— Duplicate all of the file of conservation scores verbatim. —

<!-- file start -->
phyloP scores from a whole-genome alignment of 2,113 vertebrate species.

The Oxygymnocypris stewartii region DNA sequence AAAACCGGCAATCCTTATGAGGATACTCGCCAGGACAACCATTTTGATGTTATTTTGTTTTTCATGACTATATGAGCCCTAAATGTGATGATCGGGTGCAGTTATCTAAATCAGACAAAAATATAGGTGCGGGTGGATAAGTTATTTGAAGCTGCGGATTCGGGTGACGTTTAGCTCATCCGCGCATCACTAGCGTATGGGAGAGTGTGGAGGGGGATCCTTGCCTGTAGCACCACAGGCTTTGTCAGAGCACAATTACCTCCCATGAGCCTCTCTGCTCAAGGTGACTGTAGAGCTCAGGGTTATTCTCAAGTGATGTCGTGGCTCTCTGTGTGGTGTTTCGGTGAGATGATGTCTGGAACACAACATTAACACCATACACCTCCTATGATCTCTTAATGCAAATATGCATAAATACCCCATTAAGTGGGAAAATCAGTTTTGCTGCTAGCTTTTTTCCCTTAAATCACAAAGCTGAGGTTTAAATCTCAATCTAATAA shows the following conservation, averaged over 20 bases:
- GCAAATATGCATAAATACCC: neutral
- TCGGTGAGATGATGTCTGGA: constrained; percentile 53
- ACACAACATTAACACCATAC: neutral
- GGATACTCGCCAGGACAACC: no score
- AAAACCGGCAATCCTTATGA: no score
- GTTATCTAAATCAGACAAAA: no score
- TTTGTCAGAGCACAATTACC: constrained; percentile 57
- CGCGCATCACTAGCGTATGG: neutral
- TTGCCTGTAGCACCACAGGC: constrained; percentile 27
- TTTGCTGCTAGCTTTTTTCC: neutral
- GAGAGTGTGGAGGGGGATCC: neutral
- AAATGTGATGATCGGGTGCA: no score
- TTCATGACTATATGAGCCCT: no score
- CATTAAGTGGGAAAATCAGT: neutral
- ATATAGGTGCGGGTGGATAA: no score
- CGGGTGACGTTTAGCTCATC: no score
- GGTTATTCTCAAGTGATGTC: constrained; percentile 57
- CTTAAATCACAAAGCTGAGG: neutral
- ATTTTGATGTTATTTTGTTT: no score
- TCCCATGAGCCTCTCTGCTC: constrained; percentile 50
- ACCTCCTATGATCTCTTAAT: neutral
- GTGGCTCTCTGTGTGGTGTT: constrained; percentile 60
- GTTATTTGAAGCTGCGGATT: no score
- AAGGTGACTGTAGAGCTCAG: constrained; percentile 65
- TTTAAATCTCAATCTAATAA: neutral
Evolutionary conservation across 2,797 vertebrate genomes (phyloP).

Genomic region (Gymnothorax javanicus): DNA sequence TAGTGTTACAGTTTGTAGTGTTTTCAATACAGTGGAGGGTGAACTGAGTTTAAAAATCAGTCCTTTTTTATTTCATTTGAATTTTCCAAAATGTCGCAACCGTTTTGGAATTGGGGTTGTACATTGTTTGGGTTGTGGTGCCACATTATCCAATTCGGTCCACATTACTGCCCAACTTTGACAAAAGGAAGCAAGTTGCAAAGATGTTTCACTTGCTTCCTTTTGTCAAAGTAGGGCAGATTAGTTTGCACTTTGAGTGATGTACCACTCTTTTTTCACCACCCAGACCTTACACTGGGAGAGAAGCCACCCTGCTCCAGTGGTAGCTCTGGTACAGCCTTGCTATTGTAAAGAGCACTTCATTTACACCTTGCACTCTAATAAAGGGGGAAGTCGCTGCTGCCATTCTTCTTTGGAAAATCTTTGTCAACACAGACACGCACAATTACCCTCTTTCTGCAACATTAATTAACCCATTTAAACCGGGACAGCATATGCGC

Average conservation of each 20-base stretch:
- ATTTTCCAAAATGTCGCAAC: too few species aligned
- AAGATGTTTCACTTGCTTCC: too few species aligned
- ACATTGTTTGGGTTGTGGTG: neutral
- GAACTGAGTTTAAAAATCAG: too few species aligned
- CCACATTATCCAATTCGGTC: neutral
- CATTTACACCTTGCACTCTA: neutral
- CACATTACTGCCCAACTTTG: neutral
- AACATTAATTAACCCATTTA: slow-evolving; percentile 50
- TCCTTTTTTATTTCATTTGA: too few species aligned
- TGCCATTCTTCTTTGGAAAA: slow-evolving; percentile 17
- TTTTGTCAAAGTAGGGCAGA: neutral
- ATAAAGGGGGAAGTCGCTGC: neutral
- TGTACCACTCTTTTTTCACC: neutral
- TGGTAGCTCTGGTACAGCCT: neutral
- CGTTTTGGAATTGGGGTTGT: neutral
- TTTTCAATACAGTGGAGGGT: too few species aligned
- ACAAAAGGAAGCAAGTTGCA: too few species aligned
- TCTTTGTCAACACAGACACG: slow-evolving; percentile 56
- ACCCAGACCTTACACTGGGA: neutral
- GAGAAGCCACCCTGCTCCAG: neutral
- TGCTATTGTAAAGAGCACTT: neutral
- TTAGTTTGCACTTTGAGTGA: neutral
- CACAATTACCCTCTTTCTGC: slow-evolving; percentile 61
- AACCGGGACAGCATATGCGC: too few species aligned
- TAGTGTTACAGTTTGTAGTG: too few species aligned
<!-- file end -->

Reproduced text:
phyloP scores from a whole-genome alignment of 2,113 vertebrate species.

The Oxygymnocypris stewartii region DNA sequence AAAACCGGCAATCCTTATGAGGATACTCGCCAGGACAACCATTTTGATGTTATTTTGTTTTTCATGACTATATGAGCCCTAAATGTGATGATCGGGTGCAGTTATCTAAATCAGACAAAAATATAGGTGCGGGTGGATAAGTTATTTGAAGCTGCGGATTCGGGTGACGTTTAGCTCATCCGCGCATCACTAGCGTATGGGAGAGTGTGGAGGGGGATCCTTGCCTGTAGCACCACAGGCTTTGTCAGAGCACAATTACCTCCCATGAGCCTCTCTGCTCAAGGTGACTGTAGAGCTCAGGGTTATTCTCAAGTGATGTCGTGGCTCTCTGTGTGGTGTTTCGGTGAGATGATGTCTGGAACACAACATTAACACCATACACCTCCTATGATCTCTTAATGCAAATATGCATAAATACCCCATTAAGTGGGAAAATCAGTTTTGCTGCTAGCTTTTTTCCCTTAAATCACAAAGCTGAGGTTTAAATCTCAATCTAATAA shows the following conservation, averaged over 20 bases:
- GCAAATATGCATAAATACCC: neutral
- TCGGTGAGATGATGTCTGGA: constrained; percentile 53
- ACACAACATTAACACCATAC: neutral
- GGATACTCGCCAGGACAACC: no score
- AAAACCGGCAATCCTTATGA: no score
- GTTATCTAAATCAGACAAAA: no score
- TTTGTCAGAGCACAATTACC: constrained; percentile 57
- CGCGCATCACTAGCGTATGG: neutral
- TTGCCTGTAGCACCACAGGC: constrained; percentile 27
- TTTGCTGCTAGCTTTTTTCC: neutral
- GAGAGTGTGGAGGGGGATCC: neutral
- AAATGTGATGATCGGGTGCA: no score
- TTCATGACTATATGAGCCCT: no score
- CATTAAGTGGGAAAATCAGT: neutral
- ATATAGGTGCGGGTGGATAA: no score
- CGGGTGACGTTTAGCTCATC: no score
- GGTTATTCTCAAGTGATGTC: constrained; percentile 57
- CTTAAATCACAAAGCTGAGG: neutral
- ATTTTGATGTTATTTTGTTT: no score
- TCCCATGAGCCTCTCTGCTC: constrained; percentile 50
- ACCTCCTATGATCTCTTAAT: neutral
- GTGGCTCTCTGTGTGGTGTT: constrained; percentile 60
- GTTATTTGAAGCTGCGGATT: no score
- AAGGTGACTGTAGAGCTCAG: constrained; percentile 65
- TTTAAATCTCAATCTAATAA: neutral
Evolutionary conservation across 2,797 vertebrate genomes (phyloP).

Genomic region (Gymnothorax javanicus): DNA sequence TAGTGTTACAGTTTGTAGTGTTTTCAATACAGTGGAGGGTGAACTGAGTTTAAAAATCAGTCCTTTTTTATTTCATTTGAATTTTCCAAAATGTCGCAACCGTTTTGGAATTGGGGTTGTACATTGTTTGGGTTGTGGTGCCACATTATCCAATTCGGTCCACATTACTGCCCAACTTTGACAAAAGGAAGCAAGTTGCAAAGATGTTTCACTTGCTTCCTTTTGTCAAAGTAGGGCAGATTAGTTTGCACTTTGAGTGATGTACCACTCTTTTTTCACCACCCAGACCTTACACTGGGAGAGAAGCCACCCTGCTCCAGTGGTAGCTCTGGTACAGCCTTGCTATTGTAAAGAGCACTTCATTTACACCTTGCACTCTAATAAAGGGGGAAGTCGCTGCTGCCATTCTTCTTTGGAAAATCTTTGTCAACACAGACACGCACAATTACCCTCTTTCTGCAACATTAATTAACCCATTTAAACCGGGACAGCATATGCGC

Average conservation of each 20-base stretch:
- ATTTTCCAAAATGTCGCAAC: too few species aligned
- AAGATGTTTCACTTGCTTCC: too few species aligned
- ACATTGTTTGGGTTGTGGTG: neutral
- GAACTGAGTTTAAAAATCAG: too few species aligned
- CCACATTATCCAATTCGGTC: neutral
- CATTTACACCTTGCACTCTA: neutral
- CACATTACTGCCCAACTTTG: neutral
- AACATTAATTAACCCATTTA: slow-evolving; percentile 50
- TCCTTTTTTATTTCATTTGA: too few species aligned
- TGCCATTCTTCTTTGGAAAA: slow-evolving; percentile 17
- TTTTGTCAAAGTAGGGCAGA: neutral
- ATAAAGGGGGAAGTCGCTGC: neutral
- TGTACCACTCTTTTTTCACC: neutral
- TGGTAGCTCTGGTACAGCCT: neutral
- CGTTTTGGAATTGGGGTTGT: neutral
- TTTTCAATACAGTGGAGGGT: too few species aligned
- ACAAAAGGAAGCAAGTTGCA: too few species aligned
- TCTTTGTCAACACAGACACG: slow-evolving; percentile 56
- ACCCAGACCTTACACTGGGA: neutral
- GAGAAGCCACCCTGCTCCAG: neutral
- TGCTATTGTAAAGAGCACTT: neutral
- TTAGTTTGCACTTTGAGTGA: neutral
- CACAATTACCCTCTTTCTGC: slow-evolving; percentile 61
- AACCGGGACAGCATATGCGC: too few species aligned
- TAGTGTTACAGTTTGTAGTG: too few species aligned